Step 6) Eaves Felt

Eaves felt – we have many more eaves felt photos in the gallery

Roofing felt rots on the edges that overhang into the guttering, thus we need to install a new product that will last for decades.

Replacement eaves felt “trays” are tucked under the existing roofing felt and overlap into the guttering.

This type of eaves felt is rigid and unlike traditional felt it is designed not to rot or sag. These felt trays are now being used on newly constructed homes as well as refurbishment projects.

As you can see from the photo this product prevents rainwater from splashing up from the gutter onto the fascia boards.

You can even buy eaves felt on Amazon.

Step 7) The Completed Installation

The boards and guttering are now cleaned and a mastic/silicone sealant is applied to the window frames and external walls. This prevents insect infestation and leaves a neat finish.

Here you will find a list of all the materials used in this installation.

Please feel free to explore the many other helpful pages on this site that contain informative guides and photos. This site is frequently updated so bookmark it!

 

© DanielsRoof.com

10 Responses to “How to Replace Fascia and Soffits Boards With Plastic Upvc”

  1. Ian King08/01/2012 at 6:04 pm #

    Invaluable site – in conjunction with EuroCell Plastics I have completed the replacement of the whole of the roofline on my property.

    Thanks

  2. Brenda13/03/2012 at 3:29 pm #

    Thank you very much for the information on your website. It has saved me from going with a contractor who told me that there was no need to remove rotten wood!

  3. Peter lawless04/07/2012 at 3:06 pm #

    Thanks for this – given me a little more confidence to attack my bungalow.
    Just a couple of questions:

    How long would you expect it to take for a half decent diyer to do a 7-8 metre stretch.

    Also the tiles I have on my bungalow look like the ones that feature in your pics, what’s the best way to remover, are they Hooke on nailed in etc.

    Pete

    • ADMIN04/07/2012 at 5:10 pm #

      Hi,

      Not sure how long this would take as it depends on your ability. The boards are 5 metres in length so having two people is alot easier than a single person trying to fit them.

      The tiles are usually hooked over a baton and sometimes nailed to the baton as well, shouldn’t be too much trouble to remove the nails if you nudge up the second course of tiles to reveal the nail.

      This photo shows the second course of tiles nudged up and the baton that the first course are nailed to – http://www.flickr.com/photos/72930739@N03/6582970745/in/set-72157628592716481/

      Hope it helps!

  4. Clare01/09/2012 at 4:19 pm #

    Great website. I have had 2 quotes to replace guttering, fascia etc but there is a difference of £1000 between quotes. Is there a need to remove tiles when putting roofing felt on and if so how many rows?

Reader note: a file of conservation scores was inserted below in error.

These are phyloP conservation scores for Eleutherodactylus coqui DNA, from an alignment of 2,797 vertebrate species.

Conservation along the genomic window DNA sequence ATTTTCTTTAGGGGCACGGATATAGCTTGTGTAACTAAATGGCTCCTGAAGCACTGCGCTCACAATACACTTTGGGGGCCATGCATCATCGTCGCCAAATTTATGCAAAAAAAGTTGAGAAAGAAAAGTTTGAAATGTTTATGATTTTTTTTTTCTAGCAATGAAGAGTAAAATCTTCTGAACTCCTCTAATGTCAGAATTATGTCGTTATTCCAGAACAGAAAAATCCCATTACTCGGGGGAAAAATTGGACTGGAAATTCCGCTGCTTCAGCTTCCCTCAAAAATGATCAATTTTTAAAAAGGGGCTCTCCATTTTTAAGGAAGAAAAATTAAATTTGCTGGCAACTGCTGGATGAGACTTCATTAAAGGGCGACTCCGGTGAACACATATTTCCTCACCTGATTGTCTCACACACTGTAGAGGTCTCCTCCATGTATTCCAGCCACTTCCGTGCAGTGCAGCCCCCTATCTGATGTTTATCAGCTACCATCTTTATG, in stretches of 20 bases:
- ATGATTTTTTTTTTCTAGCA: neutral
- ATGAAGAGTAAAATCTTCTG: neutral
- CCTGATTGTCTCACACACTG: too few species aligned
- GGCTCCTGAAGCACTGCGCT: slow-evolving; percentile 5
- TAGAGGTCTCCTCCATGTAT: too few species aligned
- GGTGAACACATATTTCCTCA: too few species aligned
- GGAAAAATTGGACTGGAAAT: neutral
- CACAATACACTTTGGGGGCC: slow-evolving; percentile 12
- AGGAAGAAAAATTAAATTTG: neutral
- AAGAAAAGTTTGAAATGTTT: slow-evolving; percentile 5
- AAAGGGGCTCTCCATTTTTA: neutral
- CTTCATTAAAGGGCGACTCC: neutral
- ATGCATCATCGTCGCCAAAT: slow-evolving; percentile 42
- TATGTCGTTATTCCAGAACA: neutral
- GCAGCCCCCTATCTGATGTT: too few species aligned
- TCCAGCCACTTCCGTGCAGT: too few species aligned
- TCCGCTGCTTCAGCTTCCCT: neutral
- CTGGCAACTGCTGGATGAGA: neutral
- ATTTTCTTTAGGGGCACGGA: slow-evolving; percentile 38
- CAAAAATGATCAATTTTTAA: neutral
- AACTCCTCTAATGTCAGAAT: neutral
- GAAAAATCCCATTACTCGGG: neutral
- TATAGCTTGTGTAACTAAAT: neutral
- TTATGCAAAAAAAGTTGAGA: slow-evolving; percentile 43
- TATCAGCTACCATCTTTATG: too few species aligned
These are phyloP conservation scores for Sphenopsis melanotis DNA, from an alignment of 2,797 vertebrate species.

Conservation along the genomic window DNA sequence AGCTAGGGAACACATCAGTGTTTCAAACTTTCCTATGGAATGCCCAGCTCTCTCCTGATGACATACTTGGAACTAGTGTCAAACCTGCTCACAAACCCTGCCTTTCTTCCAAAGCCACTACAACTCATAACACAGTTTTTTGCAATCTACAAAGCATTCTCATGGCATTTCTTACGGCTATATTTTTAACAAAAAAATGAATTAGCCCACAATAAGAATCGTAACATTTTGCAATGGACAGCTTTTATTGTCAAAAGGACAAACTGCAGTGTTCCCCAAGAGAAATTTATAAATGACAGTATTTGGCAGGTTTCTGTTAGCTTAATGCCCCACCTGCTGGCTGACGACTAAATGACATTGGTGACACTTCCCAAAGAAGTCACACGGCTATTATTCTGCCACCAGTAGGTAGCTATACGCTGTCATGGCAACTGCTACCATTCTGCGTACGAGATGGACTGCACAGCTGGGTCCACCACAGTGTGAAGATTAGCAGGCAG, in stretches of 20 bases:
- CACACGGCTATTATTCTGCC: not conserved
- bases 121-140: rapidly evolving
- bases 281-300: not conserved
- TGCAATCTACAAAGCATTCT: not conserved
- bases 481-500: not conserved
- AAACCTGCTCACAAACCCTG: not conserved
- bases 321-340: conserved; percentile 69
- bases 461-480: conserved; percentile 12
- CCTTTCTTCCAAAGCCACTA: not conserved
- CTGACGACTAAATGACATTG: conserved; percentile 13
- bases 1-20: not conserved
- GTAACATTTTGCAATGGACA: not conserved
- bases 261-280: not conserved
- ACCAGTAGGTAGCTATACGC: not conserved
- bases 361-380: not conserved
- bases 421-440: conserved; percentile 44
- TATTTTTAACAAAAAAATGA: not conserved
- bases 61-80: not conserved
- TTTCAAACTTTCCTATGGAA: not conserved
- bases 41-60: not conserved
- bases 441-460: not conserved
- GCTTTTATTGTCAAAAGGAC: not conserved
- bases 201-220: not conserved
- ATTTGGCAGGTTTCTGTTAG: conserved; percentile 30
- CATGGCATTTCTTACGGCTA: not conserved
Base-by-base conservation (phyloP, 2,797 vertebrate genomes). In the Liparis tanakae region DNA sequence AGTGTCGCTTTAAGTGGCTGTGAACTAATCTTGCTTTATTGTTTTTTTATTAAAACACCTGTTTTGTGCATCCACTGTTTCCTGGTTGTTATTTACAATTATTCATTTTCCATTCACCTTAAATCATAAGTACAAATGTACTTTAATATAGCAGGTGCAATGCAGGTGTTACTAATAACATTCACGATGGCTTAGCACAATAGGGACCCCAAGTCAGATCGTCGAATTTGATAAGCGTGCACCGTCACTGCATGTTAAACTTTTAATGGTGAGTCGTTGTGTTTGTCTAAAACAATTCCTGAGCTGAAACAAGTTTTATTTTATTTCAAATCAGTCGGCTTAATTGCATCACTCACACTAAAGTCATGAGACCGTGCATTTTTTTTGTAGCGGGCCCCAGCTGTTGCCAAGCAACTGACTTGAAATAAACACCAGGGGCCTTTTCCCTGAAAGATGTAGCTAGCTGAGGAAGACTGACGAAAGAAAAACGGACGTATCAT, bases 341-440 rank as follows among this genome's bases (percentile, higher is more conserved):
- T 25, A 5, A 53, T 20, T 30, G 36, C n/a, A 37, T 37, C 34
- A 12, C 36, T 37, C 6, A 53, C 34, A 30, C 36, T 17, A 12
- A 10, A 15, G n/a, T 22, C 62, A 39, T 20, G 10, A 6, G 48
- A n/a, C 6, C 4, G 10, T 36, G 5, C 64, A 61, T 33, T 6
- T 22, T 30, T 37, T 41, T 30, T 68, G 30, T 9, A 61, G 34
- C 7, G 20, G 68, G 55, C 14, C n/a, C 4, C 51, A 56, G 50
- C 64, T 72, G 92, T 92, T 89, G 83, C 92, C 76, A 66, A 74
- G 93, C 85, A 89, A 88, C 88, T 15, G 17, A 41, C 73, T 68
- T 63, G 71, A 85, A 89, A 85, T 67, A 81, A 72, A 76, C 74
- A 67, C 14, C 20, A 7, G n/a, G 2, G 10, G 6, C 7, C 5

• ADMIN01/09/2012 at 5:56 pm #

      Hi,

      I always push up the 2nd row of tiles and completely take off the 1st row, this photo is a good example – http://danielsroof.com/wp-content/uploads/2011/12/roofline6.jpg

      It would not be possible to install the felt securely without removing the tiles, not to a standard I would find acceptable. Some companies just tuck a small amount of felt under the tiles, but that’s not acceptable and is usually a sign of a bodge job.

      Hope the info helps!

  5. andy16/09/2012 at 12:14 pm #

    Difficult to repair guttering after. Eaves strips are quite stiff and coulnt get to gutter bracket screws! one drawback.

    • ADMIN16/09/2012 at 2:33 pm #

      Agreed, It can be a bit tough bending the eaves felt up to get to the screws but shouldn’t be impossible, not with the felt trays I use as they are a bit bendy. Also the eaves vent I install on top of teh fascia means the gutter bracket isn’t butted up to the eaves felt, so there is some space to get a screwdriver in there as well.

      I offer ten year guarantees with new installations so customers shouldn’t need to get to the screws anyway.

      • Kev17/06/2013 at 1:15 pm #

        Hi Daniel, at some point in the next couple of years i’ll be looking to replace my woodwork with PVC. A couple of questions:- What is your company called? Where abouts in the UK are you? Do you travel far for work? (Suffolk)? Could i labour for you to do mine installation when the time comes (So i can learn and also keep costs down)? When going round a semi-detatched roof corner (3 slopes to roof), i’m guessing that you have to remove the first couple of hip tiles on each corner? Can the job be done with two scaff towers with boards in between towers? (I,m not a builder or a roofer 🙂 ) Interesting website, regards Kev.